Consumers warned not to buy counterfeit goods

Updated 21 September 2013

Consumers warned not to buy counterfeit goods

A prominent Jeddah businessman has expressed concern over the huge volumes of counterfeit electrical and electronic appliances flooding the Saudi market through Dubai.
“Commercial fraud not only adversely affects the national economy, but also has an impact on businesses and consumers alike,” said Muhammad Ba Ja'afar on the sidelines of the opening session organized by the Chamber of Commerce and Industry in Jeddah yesterday.
Present at the session were Muhiddeen Hikami, assistant secretary general of Jeddah Chamber, and Abdullah As Sufyani, director of the anti-commercial fraud department in Jeddah, along with representatives from the electrical, electronic appliance and food industry. Ba Ja’afar said his business was adversely affected as a result of the 10 to 20 percent rate of counterfeit goods entering the Kingdom “through illegal means.” “Last year, we lost more than SR 20 million.
“I urge consumers to be more careful when they buy consumer electronics or electrical appliances. They should make sure that they have the original brand,” he said.
Hikami said that many businesses incur large losses as a result of counterfeit goods in the market. “Their annual losses amount to more than SR 4 billion.
We have recent statistics that show that a bout 80 percent of stores in local markets sell counterfeit goods and that 20 percent of consumers have counterfeit goods in their homes.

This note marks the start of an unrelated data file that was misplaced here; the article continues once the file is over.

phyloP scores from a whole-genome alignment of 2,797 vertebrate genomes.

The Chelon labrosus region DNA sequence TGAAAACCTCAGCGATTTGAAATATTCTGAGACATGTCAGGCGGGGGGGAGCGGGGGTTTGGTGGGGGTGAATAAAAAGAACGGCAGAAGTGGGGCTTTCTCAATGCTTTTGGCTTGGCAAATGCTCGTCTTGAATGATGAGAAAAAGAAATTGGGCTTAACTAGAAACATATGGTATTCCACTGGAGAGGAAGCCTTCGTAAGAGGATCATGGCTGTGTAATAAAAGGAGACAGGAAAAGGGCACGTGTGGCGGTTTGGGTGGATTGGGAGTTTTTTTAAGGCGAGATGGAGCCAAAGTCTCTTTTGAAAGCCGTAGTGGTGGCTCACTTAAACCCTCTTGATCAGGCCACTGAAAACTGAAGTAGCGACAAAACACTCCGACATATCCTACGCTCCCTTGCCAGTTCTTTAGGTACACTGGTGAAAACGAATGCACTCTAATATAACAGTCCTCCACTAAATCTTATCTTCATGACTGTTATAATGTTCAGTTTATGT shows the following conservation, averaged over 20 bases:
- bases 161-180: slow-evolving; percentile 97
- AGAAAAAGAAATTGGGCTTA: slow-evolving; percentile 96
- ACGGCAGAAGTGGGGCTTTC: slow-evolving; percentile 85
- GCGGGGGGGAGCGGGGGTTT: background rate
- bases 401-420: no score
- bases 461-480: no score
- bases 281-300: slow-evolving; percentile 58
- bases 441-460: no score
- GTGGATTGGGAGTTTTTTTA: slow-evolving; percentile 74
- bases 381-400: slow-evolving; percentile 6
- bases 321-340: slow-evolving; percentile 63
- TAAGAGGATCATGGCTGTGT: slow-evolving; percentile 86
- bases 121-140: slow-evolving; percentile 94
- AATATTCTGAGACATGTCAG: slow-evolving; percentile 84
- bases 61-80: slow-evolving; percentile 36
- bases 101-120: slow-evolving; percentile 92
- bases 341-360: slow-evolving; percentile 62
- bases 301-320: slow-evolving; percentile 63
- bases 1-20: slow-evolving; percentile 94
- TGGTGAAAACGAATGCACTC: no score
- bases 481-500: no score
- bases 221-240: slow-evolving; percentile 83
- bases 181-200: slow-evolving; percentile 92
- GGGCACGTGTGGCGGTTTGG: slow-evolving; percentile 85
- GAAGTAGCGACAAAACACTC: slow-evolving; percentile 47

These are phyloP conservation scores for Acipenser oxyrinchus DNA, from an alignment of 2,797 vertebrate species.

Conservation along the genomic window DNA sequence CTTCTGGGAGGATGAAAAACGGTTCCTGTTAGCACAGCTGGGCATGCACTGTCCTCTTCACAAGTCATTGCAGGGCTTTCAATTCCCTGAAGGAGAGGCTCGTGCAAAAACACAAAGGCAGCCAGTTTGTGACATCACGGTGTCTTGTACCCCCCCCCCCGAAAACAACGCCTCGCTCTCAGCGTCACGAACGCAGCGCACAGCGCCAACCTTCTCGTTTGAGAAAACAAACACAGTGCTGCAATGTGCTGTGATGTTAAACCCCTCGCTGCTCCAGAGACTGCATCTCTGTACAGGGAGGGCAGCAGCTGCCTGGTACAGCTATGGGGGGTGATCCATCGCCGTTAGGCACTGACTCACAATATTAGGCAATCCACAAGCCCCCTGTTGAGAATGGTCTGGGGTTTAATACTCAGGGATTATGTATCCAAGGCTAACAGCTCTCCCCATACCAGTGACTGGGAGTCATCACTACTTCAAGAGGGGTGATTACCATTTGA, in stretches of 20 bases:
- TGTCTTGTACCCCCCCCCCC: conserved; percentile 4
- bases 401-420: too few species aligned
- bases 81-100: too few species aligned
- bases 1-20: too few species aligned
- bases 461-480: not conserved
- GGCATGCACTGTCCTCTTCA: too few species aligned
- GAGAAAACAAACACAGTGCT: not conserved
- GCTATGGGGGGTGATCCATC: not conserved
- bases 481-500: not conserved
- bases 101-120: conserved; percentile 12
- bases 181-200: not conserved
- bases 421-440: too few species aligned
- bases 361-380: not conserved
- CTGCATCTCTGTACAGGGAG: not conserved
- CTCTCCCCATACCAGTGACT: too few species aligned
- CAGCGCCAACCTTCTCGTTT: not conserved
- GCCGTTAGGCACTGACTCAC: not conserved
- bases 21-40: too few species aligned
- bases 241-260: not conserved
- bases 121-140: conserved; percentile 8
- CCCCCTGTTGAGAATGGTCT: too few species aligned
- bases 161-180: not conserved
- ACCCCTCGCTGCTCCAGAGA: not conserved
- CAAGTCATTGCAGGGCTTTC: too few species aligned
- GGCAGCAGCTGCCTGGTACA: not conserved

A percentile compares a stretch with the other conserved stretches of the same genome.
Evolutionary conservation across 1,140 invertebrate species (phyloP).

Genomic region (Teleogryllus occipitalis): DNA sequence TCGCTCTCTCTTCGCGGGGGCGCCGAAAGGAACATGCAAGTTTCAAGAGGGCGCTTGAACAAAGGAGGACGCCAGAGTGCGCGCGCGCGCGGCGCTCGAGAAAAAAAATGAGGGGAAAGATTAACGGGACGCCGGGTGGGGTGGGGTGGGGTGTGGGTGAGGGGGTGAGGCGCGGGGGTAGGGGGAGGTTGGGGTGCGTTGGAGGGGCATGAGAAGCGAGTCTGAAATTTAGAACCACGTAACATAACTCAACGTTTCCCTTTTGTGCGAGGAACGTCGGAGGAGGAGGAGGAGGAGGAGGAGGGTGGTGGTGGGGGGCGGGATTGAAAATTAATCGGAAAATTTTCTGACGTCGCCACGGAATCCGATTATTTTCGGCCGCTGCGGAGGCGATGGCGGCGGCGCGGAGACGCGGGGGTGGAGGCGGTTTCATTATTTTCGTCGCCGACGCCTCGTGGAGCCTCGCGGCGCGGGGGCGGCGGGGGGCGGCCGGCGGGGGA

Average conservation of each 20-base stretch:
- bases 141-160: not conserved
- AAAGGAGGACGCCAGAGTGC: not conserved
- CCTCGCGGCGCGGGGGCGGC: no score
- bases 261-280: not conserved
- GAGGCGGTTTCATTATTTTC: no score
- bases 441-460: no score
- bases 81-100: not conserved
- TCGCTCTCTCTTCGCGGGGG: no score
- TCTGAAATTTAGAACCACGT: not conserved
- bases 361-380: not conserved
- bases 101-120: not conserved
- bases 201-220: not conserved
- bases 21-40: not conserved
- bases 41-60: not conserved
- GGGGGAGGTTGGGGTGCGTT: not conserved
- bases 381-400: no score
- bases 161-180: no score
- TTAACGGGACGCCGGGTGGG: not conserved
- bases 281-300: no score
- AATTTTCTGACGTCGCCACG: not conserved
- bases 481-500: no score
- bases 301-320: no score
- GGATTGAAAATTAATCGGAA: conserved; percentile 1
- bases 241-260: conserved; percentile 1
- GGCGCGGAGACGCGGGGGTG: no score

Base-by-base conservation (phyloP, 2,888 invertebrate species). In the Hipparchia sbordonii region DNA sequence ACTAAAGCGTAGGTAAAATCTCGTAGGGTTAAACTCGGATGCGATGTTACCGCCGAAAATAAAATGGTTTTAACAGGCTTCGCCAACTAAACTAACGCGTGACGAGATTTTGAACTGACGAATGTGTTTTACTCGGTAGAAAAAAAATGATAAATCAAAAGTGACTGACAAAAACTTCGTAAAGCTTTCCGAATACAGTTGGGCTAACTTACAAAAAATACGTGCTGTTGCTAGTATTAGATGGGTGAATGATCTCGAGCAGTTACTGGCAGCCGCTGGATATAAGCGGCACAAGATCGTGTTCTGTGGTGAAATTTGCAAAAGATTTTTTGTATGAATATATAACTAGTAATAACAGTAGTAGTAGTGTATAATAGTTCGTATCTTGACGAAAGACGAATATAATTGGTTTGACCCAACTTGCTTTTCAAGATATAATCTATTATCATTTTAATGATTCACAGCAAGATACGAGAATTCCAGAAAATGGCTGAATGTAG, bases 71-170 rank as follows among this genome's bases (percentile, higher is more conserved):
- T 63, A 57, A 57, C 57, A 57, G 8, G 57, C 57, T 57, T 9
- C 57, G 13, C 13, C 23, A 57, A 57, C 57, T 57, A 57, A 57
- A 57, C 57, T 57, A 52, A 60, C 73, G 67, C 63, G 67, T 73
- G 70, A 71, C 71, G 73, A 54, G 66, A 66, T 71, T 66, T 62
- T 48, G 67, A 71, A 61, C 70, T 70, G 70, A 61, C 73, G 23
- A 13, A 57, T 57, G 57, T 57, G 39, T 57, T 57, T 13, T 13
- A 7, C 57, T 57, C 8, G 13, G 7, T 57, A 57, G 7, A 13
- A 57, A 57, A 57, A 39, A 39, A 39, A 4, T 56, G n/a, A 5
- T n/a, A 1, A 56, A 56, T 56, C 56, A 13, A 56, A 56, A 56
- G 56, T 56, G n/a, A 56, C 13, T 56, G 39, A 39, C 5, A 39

The quantity of counterfeit medicine in the local market currently stands at about 25 percent,” he said.
“This is harmful to consumers and society at large, especially when the goods are food and drink items. We, at the Jeddah Chamber, continue to educate the public about commercial fraud.
It is a serious matter,” he added.


Saudi Arabia to launch app for Umrah pilgrims

Updated 21 September 2020

Saudi Arabia to launch app for Umrah pilgrims

RIYADH: Saudi Arabia is launching an online application that allows citizens, residents, and visitors to apply for Umrah pilgrimage.
The Ministry of Hajj and Umrah said the move is part of digitalization efforts undertaken by the Kingdom. 
The ministry also released details on how it plans to gradually allow pilgrims to apply and reserve a specific time and date for Umrah in a bid to avoid overcrowding. 
The national project aims to save time and reduce costs and burdens on government agencies.
The online process will provide information to complete government procedures, in addition to raising security levels and preserving government documents.
The step comes within measures taken by the ministry to keep pace with the digital transformation under the Kingdom's Vision 2030 reform program.
It said a total of 54 government agencies are set to benefit from the system.